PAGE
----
Ikeuchi Sakimaru-Gyuto Shirogami 220mm (8.7")
Ikeuchi Sakimaru-Gyuto Shirogami 220mm (8.7")
Ikeuchi Sakimaru-Gyuto Shirogami 220mm (8.7")
Ikeuchi Sakimaru-Gyuto Shirogami 220mm (8.7")
Ikeuchi Sakimaru-Gyuto Shirogami 220mm (8.7")
Ikeuchi Sakimaru-Gyuto Shirogami 220mm (8.7")
Ikeuchi Sakimaru-Gyuto Shirogami 220mm (8.7")
Ikeuchi Sakimaru-Gyuto Shirogami 220mm (8.7")
Ikeuchi Sakimaru-Gyuto Shirogami 220mm (8.7")
Ikeuchi Sakimaru-Gyuto Shirogami 220mm (8.7")
Ikeuchi Sakimaru-Gyuto Shirogami 220mm (8.7")
Ikeuchi Sakimaru-Gyuto Shirogami 220mm (8.7")
Ikeuchi Sakimaru-Gyuto Shirogami 220mm (8.7")

Ikeuchi Hamono

Ikeuchi Sakimaru-Gyuto Shirogami 220mm (8.7")

295,00€

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Ikeuchi Sakimaru-Gyuto combines the blacksmith’s familiar design language we’ve come to know and love and our completely reimagined, contemporary blade shape. The blade’s unfinished (kuro-uchi) layer was hammered until what came out was an intricate tsuchime finish, dotted with miniscule hammer dents. With a beautiful sand-blasted kasumi line separating it from the cutting edge, it is a real rustic masterpiece.

Knife obsession is a very real thing. It's a good kind of obsession. The kind that results in ideas popping up when you’re brewing your first morning coffee and that motivates you to keep discovering, to keep widening your horizons.

It was one of these idle moments when an idea popped into Luka’s* head. Single bevel knives. The specificity of their tasks is what scares a lot of users from using single bevel knives, believing they are too advanced for them.

This kind of geometry enables a half-size, much sharper angle, and consequently higher sharpness of the knife, which cuts more cleanly than double bevel knives. The main advantage in terms of function is that the blade pushes the slice of food that is being cut off away from the blade, causing it to fall away from the knife. The flat edge on the opposite side (uraoshi side) has a slight concave grind to it, which breaks the surface tension between the knife and the food. This allows the flat side of the knife to glide against the food with much less resistance.

* Luka is the founder of SharpEdge. Get to know the team by clicking this link.

While this knife may not be the star player of the food prep team, it is however the perfect love-child of the single-bevel knife shapes. Its wide profile, similar to that of an usuba or a deba, gives it all the makings of a chef's go-to knife for precise and complex techniques, like the julienne or the Japanese katsuramuki. Despite the age-old saying, (in the kitchen) size does in fact matter, and the knives listed above usually lack it. This is where the lengthy gyuto really shines - the 220 millimeter blade is perfect for longer, precise pulling motions used when slicing meat and filleting fish too.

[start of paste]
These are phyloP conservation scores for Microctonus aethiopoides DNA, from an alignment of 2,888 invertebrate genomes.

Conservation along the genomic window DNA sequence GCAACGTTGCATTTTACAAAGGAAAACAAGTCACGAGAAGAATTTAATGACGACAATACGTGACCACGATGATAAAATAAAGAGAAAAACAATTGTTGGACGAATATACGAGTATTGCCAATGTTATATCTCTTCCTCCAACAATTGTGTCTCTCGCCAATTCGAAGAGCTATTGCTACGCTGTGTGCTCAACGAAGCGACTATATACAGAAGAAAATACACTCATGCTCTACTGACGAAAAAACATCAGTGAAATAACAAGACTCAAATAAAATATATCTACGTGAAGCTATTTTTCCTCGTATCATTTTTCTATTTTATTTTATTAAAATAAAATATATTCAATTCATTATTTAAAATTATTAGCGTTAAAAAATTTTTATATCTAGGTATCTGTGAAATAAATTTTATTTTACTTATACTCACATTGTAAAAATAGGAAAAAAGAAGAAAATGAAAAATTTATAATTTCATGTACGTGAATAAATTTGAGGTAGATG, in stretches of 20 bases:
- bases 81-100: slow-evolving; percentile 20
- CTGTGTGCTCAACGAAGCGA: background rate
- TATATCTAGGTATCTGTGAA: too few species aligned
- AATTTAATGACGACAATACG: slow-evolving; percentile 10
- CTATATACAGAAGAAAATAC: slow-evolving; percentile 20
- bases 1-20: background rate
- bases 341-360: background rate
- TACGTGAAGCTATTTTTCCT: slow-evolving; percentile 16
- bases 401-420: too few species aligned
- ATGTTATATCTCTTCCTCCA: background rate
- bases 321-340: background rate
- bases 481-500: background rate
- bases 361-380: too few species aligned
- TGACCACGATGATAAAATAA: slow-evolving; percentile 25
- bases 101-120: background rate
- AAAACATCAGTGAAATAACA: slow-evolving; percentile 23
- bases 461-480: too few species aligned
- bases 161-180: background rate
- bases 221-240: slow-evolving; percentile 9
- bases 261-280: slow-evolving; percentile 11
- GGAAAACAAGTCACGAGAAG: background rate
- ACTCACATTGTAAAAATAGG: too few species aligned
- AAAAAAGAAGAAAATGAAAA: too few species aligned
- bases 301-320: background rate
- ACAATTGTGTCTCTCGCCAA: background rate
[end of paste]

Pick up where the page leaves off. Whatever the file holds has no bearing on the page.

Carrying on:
To sum up: by joining a universal shape with a single bevel grind (giving the knife the width of a gyuto, with all the perks of a chisel ground knife) we managed to get the best of both worlds. Intrigued?

This sakimaru style single bevel gyuto is exclusive to SharpEdge and was created in collaboration with Ikeuchi Hamono.

BLADE SHAPE:
This gyuto differs from others of its kind by two very distinct characteristics. The first one is the aforementioned grind of the blade, and the second is the blade’s unusual shape. The spine is straight and the belly tapers in a continuous curve, until making a sharp turn right before the point. This is where the name sakimaru comes from, it refers to the tanto tip.

The single bevel blade is suitable 🚨 for right-handed users only!

STEEL:
The blade was forged by the Ikeuchi Hamono smithy. Its construction is called ni-mai, meaning it’s composed of a hard cutting edge (hagane) and a softer, external layer (jigane). The hard core is made out of Shirogami #1 steel and the surface of the jigane layer is rocking a special hammered (tsuchime) kuro-uchi look (for more take a look at our Blade construction: Blade Finish article).

Advantages of Shirogami #1 steel are a very fine, gentle sharpness - it is easy to sharpen, and remains sharp for a long time. The high carbon steel will develop some patina after time, so we recommend oiling the blade regularly. Learn more about knife maintenance here.

→ Read our articles Blade construction: Geometry and/or Blade construction: Lamination.

→ For more on steel read the article Steel: The Heart of Japanese Knives.

HANDLE:
The blade is fitted with an oval traditional Japanese (wa) handle, made out of rosewood and finished off with a pakka wood ferrule. The handle is a bit longer, making it suitable for people with larger hands too.

Specifications:

Blade shape: Gyuto
Steel type: Shirogami White #1
Hardness (HRC scale): 61-62
Overall length: 375mm (14.8")
Blade length:
220mm (8.7")
Blade height:
54mm (2.1")
Spine thickness: 3.0mm (0.12")
Weight: 235g (8.3 oz)
Handle length: 139mm (5.5")
Handle type / wood:
Japanese / Rosewood
Blacksmith: Ikeuchi Hamono

Use & Care:

  • Handwash in warm water and towel dry
  • Use a sharpening stone (not a honing steel!) to sharpen your knife
  • Do not cut frozen foods and meat bones
  • Do not put the knife in a dishwasher
  • Read our comprehensive guide on proper Maintenance of Kitchen Knives.

Still doubting which type of Japanese knife should best fit your needs? We created a quick, 5-steps quiz to help you find the perfect knife based on your cooking skills and the type of food you prepare.

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